Former Prof. Saad Eddin Ibrahim Quoted in CNN Story on Protests in Egypt
January 28, 2011
January 28, 2011, Greencastle, Ind. — A CNN report today on the unrest in Egypt notes, "Saad Eddin Ibrahim, a leading Egyptian human rights activist who was imprisoned for his criticism of [President Hosni] Mubarak, called the protests taking place in his home country the 'Lotus Revolution.'" Dr. Ibrahim taught sociology at DePauw University from 1967 to 1974.
"The lotus is the flower that was highly appreciated by ancient Egyptians," Ibrahim tells the network. "I'd like to salute our people. I'd like to pay tribute to all Egyptians fallen under the guns of Mubarak."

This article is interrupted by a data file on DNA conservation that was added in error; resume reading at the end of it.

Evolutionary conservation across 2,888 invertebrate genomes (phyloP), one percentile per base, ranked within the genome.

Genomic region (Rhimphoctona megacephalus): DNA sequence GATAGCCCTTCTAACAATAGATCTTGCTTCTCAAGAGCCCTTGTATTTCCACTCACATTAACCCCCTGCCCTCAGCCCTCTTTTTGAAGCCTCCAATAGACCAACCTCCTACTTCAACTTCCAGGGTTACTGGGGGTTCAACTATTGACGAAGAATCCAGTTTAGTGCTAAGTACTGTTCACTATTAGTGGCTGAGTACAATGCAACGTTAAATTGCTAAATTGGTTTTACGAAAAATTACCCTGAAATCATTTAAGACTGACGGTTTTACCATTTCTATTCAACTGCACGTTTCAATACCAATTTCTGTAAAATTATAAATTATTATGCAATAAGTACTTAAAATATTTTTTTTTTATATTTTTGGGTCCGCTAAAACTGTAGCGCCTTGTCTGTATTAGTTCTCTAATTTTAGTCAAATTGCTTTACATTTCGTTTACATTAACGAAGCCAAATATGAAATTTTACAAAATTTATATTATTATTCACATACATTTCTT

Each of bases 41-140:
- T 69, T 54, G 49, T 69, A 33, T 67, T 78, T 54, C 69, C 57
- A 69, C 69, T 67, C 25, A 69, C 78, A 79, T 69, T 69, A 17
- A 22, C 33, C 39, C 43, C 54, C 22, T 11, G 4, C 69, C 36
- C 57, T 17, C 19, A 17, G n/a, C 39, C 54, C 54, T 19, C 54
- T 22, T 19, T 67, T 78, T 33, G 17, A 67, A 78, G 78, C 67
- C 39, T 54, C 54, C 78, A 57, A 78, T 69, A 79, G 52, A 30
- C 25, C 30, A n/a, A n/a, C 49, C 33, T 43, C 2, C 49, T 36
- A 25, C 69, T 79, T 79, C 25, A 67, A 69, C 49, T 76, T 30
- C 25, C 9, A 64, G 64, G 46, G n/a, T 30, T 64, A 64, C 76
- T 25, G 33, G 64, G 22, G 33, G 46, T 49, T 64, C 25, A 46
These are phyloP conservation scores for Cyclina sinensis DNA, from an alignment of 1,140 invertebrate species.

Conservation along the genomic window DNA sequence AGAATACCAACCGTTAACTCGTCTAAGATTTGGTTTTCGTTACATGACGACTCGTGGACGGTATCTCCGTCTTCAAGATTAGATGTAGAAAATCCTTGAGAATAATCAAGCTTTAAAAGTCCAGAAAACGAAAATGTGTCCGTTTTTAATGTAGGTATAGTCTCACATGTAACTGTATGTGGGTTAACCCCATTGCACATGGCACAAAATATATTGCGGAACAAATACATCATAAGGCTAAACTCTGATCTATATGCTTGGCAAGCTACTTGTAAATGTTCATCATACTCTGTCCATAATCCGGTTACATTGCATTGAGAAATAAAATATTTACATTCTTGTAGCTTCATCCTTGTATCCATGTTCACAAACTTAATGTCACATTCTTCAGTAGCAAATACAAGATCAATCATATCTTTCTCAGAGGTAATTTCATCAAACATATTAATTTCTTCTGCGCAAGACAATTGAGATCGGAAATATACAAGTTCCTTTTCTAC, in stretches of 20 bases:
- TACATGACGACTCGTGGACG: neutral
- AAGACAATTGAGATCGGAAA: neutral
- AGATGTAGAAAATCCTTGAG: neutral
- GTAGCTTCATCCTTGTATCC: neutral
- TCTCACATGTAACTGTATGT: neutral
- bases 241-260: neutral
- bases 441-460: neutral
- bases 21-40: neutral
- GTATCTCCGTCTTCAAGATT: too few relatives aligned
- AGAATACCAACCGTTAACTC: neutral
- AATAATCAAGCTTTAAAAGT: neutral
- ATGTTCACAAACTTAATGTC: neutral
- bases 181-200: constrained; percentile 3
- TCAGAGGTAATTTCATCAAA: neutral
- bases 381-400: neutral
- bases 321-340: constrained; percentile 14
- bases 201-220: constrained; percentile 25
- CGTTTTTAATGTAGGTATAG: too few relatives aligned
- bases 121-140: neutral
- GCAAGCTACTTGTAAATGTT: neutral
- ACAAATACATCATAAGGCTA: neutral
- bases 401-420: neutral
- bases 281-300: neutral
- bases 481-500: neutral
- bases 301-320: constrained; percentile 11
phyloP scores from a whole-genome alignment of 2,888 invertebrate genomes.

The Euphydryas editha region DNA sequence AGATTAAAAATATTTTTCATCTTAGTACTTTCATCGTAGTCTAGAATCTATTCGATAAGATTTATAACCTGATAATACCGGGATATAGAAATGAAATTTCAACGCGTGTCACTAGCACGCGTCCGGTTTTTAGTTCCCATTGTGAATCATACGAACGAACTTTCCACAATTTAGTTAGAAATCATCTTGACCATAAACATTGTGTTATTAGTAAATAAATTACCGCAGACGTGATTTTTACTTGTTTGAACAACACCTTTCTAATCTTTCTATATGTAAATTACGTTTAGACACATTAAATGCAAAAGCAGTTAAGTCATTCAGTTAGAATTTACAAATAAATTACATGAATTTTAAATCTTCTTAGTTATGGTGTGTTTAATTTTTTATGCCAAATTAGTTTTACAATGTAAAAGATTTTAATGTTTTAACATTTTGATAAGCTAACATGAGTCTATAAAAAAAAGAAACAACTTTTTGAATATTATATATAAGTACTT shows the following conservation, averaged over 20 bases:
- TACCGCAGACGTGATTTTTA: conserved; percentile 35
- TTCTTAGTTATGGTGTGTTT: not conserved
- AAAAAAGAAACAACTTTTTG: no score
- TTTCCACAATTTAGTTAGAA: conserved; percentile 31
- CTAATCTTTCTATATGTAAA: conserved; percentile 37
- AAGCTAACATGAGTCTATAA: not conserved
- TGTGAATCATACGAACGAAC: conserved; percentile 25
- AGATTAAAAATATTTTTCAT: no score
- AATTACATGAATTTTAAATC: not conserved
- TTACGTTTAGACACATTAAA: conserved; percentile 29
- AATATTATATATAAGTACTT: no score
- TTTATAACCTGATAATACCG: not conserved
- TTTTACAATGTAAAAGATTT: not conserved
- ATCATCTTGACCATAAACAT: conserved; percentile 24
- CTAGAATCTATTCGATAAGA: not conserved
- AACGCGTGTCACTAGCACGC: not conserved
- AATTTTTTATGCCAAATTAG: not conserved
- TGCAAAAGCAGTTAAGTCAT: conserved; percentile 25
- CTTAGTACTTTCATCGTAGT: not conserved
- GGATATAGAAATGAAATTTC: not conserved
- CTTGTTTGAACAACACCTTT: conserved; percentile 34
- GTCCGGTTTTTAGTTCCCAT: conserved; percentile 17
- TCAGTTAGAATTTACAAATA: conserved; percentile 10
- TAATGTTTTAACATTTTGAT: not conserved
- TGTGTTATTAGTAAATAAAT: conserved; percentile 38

The story conytinues, "Ibrahim said Mubarak has 'successfully duped Western governments as being the bulwark against terrorism, against extremism and the bulwark for peace. Mubarak in 30 years,' said Ibrahim, 'did not advance the peace one inch.'"
Read more at CNN.com.
In May 2004, Professor Ibrahim received an honorary Doctor of Humanities degree from DePauw. [DOWNLOAD VIDEO: "Saad Eddin Ibrahim" 794KB] "It is an overwhelming moment for me to be back here after so many years of being away," he told the graduates and others gathered on East College lawn. "And as the saying goes, 'You can get out of DePauw, but DePauw can never get out of you'."
In 2008, Ibrahim received the Pundik Freedom Award, presented by the Danish daily newspaper Politiken in recognition of his "outstanding effort in the service of human rights and civil society in Egypt." Read more in this story.Back